The age old question of the forum noob is almost formulaic: can you put ("x" engine) in ("y" chassis)?? lol i'm 17 and have four dollars and a turnip Well rejoice dear noob, the answer is yes. It's always yes. I can put "x" engine in "y" chassis. And I'll show you how it's done. But you aren't going to like it because while I can put "x" engine in "y" chassis, you probably can not. To do so it takes a lot of wrenches, a lot more dollars, and a welder. Take heart though, if you keep at it and don't do anything terribly stupid someday you can also put "x" engine or "q" engine or "ΓΌ" engine in "y" chassis.

Since Grace is road legal and I had a couple days off, much to the dismay of my Fiancee, Jen, I set to work on the Ranger. While the Ranger had been sitting in the back yard for the past year or so, Backyard Chris (the predecessor to Backyard Steve) and Steve the barrel guy (who runs some sort of barrel exchange in the back yard?) had converted to Ranger to a rolling dumpster. I can't say this was my favorite thing but what can you do?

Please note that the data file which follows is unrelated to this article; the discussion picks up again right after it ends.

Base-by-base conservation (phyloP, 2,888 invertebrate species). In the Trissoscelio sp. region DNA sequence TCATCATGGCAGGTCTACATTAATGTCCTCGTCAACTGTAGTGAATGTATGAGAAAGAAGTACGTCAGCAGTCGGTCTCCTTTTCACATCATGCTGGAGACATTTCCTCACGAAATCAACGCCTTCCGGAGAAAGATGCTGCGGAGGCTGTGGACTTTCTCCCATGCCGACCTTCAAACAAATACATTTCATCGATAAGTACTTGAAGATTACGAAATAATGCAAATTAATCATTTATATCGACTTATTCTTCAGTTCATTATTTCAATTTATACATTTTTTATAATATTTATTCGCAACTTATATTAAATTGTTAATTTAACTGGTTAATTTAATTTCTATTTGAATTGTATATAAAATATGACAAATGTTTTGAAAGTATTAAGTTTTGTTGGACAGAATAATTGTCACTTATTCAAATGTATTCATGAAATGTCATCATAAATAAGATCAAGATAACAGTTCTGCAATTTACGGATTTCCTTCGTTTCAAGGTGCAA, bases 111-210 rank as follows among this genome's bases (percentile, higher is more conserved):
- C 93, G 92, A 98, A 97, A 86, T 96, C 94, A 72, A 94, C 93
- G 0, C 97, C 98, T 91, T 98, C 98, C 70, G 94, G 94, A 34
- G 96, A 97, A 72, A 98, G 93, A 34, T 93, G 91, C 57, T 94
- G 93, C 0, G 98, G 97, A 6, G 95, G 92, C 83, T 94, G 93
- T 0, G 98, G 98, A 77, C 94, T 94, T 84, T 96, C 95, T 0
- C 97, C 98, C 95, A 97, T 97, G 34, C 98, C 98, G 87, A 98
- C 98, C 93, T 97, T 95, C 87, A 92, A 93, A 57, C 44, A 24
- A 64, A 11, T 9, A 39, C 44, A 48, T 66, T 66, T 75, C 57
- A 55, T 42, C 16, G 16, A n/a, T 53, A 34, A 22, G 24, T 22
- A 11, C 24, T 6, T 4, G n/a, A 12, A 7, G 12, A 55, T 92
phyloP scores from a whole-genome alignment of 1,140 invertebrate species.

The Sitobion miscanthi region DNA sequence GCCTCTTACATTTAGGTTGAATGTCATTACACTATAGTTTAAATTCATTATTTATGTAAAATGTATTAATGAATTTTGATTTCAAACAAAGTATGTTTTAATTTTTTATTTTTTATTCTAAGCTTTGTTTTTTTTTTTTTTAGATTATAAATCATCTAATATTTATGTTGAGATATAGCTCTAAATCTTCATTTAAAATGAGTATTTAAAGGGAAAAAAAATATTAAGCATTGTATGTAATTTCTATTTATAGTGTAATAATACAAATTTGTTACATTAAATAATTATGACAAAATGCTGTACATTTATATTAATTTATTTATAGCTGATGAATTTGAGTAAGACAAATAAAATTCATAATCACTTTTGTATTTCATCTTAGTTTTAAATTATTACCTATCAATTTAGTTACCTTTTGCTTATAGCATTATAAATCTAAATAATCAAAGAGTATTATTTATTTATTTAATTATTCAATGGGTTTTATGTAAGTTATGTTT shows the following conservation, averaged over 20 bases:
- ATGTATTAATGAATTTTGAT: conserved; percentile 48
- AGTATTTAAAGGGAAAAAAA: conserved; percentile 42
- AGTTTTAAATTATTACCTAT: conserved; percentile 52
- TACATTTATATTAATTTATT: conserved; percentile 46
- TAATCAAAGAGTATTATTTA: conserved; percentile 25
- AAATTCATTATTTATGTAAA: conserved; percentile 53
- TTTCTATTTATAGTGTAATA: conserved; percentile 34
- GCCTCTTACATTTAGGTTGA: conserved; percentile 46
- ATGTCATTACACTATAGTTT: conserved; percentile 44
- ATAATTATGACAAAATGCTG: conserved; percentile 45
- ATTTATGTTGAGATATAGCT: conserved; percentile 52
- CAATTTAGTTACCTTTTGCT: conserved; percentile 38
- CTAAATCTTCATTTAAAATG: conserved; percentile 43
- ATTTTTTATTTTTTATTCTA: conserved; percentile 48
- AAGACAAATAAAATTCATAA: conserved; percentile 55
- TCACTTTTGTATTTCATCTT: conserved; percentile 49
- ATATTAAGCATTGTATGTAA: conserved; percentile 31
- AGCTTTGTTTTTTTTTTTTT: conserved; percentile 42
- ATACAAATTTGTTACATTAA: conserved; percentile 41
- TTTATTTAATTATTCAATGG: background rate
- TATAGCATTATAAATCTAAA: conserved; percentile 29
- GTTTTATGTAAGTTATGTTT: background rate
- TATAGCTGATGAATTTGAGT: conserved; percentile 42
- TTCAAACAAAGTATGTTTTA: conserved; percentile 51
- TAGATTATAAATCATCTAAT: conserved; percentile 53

Starting Point
The Ranger's engine harness. Not my finest work...

Removing unnecessary weight
Stock left side motor mount bracket
Bracket mods
Bracket mods
Finished left side motor mount bracket

The RB20 engine sits at about a 10 degree angle towards the driver's side (the US driver's side) so I made a 3 point chain system to lift the engine and hold it in the proper position for mock up. 

On Saturday, I had the engine in and out of the engine bay no less than a dozen times. Lifting and maneuvering a 700lb powertrain by oneself is a pretty good workout. Sunday morning I felt like I had been pushed down an escalator. A couple of the trouble points for putting the RB20 in a Ranger chassis were the steering shaft and front suspension crossmember. I notched the crossmember, but the steering shaft will likely require some modification. I do not think the rubber "rag-joint" can be trusted when positioned right next to the turbo housing so I will likely have to get a metal steering U-joint.

Crossmember modification

Once I had determined where I wanted the engine to sit, the easy work began. Compared with finding an engine position, fabricating the frame brackets for motor mounts was relaxing. I just got to pull the trigger on the welding gun and watched Joan of Arc do the hard work. A few hours later. the engine was sitting securely in the engine bay.

So if you looked at the last two pictures with a critical eye you are probably thinking "This guy is loony. He's got no clue what he's doing! That engine is so far forward he'll never fit a radiator in it!" You are mostly right. I am loony. I really for the most part do not know what I'm doing. But I'll make a radiator fit. Somehow. I always do.

In the meantime, look busy my friends.